Getting criminal records in Louisiana can be difficult because it is a closed record state. That means it only allows background requests for agencies authorized to receive that information. Louisiana State Police isn’t authorized to perform requests for litigations, immigration, housing, work visas, or personal use.
Employers outside the State of Louisiana may request background checks on current employees but will receive only conviction information. Adoption agencies outside the state may also make requests and will receive arrest and conviction information.
Those seeking criminal records can also request information from the LSP by mail. It appears from information on the LSP website that those seeking their own records or for licensing purposes can obtain records that way.
How do I obtain a physical copy of a Louisiana criminal record?
Those requesting will need to fill out an authorization form along with the appropriate form for the type of request made. For instance, there is a general disclosure form for employment, a RAP disclosure form for boards and licensing mandates, and a right to review form for an individual to check their own record. There is also a form for attorneys to use.
Forms are turned into the LSP and then the request for criminal records can be processed. A state background check is $26. It can be paid online using a major debit or credit card. Information on those without a record can receive a notification within 24 hours. Those with a record and fingerprints may take 15 to 21 days.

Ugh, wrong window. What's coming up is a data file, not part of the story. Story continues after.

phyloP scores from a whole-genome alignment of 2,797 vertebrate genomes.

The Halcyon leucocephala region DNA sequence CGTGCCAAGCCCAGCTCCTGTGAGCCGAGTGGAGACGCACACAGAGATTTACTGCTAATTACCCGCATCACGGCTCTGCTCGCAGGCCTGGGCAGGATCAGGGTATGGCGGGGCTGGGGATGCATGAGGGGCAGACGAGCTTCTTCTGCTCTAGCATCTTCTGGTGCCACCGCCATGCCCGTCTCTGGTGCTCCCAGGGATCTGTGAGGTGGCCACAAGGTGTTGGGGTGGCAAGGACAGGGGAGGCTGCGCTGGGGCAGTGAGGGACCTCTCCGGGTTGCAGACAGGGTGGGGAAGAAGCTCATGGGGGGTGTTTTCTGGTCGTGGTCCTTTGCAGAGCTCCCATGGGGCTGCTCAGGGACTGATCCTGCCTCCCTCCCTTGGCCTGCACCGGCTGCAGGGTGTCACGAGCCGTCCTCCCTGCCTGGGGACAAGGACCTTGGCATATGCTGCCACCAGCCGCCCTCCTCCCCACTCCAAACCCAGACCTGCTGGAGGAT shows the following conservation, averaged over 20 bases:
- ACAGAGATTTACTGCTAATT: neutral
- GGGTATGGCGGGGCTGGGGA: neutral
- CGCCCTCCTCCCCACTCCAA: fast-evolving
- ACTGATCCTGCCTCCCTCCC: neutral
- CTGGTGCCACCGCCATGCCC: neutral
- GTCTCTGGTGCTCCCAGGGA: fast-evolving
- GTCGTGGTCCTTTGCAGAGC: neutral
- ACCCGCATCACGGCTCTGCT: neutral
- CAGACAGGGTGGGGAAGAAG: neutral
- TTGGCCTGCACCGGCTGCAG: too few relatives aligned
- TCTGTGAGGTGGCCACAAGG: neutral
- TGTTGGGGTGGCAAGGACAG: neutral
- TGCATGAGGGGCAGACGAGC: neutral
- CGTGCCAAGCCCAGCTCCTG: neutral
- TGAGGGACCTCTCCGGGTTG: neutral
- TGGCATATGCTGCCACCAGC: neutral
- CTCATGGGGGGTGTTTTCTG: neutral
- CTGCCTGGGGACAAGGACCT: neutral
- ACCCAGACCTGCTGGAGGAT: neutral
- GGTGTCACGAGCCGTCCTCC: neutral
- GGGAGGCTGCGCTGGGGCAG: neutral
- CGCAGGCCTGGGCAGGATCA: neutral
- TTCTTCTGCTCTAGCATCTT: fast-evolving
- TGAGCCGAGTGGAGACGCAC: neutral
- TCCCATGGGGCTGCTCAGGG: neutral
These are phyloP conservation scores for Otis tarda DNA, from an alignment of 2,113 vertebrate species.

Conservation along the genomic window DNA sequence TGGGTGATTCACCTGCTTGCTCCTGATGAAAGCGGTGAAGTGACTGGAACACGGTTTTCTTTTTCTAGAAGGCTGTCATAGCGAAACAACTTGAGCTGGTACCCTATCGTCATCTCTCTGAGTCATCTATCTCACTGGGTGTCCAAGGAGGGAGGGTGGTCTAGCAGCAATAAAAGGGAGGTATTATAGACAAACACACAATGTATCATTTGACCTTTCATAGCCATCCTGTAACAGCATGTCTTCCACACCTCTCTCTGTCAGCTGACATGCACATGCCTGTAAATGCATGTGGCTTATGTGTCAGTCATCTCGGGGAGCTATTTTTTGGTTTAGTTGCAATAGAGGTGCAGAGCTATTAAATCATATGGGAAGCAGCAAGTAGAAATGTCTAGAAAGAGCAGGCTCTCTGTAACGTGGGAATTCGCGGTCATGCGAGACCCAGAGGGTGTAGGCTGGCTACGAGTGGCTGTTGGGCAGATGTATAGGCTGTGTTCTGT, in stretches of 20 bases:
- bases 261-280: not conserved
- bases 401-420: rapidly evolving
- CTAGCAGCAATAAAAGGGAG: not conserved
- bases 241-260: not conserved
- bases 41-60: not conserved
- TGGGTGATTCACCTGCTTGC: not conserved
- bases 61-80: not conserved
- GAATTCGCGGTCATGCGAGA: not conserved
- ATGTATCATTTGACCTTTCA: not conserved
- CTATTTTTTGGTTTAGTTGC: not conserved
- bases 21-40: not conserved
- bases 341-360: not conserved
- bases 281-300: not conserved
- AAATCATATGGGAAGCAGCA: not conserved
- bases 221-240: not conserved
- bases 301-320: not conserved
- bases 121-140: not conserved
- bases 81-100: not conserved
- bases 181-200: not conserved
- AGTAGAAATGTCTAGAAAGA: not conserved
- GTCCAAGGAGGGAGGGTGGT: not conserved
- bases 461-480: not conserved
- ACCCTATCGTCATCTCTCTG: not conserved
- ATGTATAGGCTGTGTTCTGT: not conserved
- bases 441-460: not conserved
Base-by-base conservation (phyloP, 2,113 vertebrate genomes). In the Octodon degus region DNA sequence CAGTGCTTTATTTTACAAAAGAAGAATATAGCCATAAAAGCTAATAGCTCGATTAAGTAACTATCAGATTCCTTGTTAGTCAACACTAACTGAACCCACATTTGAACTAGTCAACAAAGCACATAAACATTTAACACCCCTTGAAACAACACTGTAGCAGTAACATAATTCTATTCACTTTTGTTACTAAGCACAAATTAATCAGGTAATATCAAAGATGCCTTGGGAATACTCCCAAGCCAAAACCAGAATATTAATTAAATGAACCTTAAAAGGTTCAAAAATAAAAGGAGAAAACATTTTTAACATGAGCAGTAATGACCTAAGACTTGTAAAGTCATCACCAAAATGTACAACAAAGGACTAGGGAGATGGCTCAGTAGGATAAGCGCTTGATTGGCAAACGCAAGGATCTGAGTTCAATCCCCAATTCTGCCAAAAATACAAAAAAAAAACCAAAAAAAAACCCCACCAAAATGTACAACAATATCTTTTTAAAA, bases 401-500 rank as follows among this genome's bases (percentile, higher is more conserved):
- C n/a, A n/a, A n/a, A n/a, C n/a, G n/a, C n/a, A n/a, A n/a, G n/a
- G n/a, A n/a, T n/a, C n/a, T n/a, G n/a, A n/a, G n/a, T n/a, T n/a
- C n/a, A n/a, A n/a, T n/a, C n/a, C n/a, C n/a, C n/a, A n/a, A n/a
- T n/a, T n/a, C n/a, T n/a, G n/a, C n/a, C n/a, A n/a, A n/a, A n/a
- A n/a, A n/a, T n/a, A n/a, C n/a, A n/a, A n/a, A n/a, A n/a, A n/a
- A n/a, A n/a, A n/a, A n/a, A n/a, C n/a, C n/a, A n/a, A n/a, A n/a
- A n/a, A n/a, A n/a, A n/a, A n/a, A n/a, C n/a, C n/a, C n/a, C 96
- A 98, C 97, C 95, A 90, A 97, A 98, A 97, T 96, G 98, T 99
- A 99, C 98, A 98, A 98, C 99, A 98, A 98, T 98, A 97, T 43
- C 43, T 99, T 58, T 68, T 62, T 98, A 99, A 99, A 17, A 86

How do I search for Louisiana criminal case court records?
There are no online court records available in Louisiana. Those seeking court records will need to make their requests in person, over the phone, or by mail to the local court handling the case. There is a fee, but it can vary depending on the number of records requested.
Those seeking court records should reach out to the local county court clerk to find out what forms are required to obtain records in a court case.
Does Louisiana allow criminal records to be sealed or expunged?
Yes. the Bureau of Criminal Identification and Information processed court-ordered expungements. This is a complicated process that requires seeking a court order. The expunged criminal record technically remains on record but is removed from public access once the court order is issued.
How can I have false information on a Louisiana criminal record corrected?
There is nothing specifically stated about how to have false criminal information removed in Louisiana, but general law in every state allows people to challenge falsehoods in their records. Challenges are heard in court and the agency must fix the error with a court order. The first place to start is to find out what is on a criminal record. Those challenging will also need documentation relating to the incident to prove their case.
How long are Louisiana criminal records kept on file?
Criminal records, which in Louisiana include driving drunk, hit and run, negligent injury, and loud music, are kept indefinitely. Other minor traffic offenses are kept on file for three years.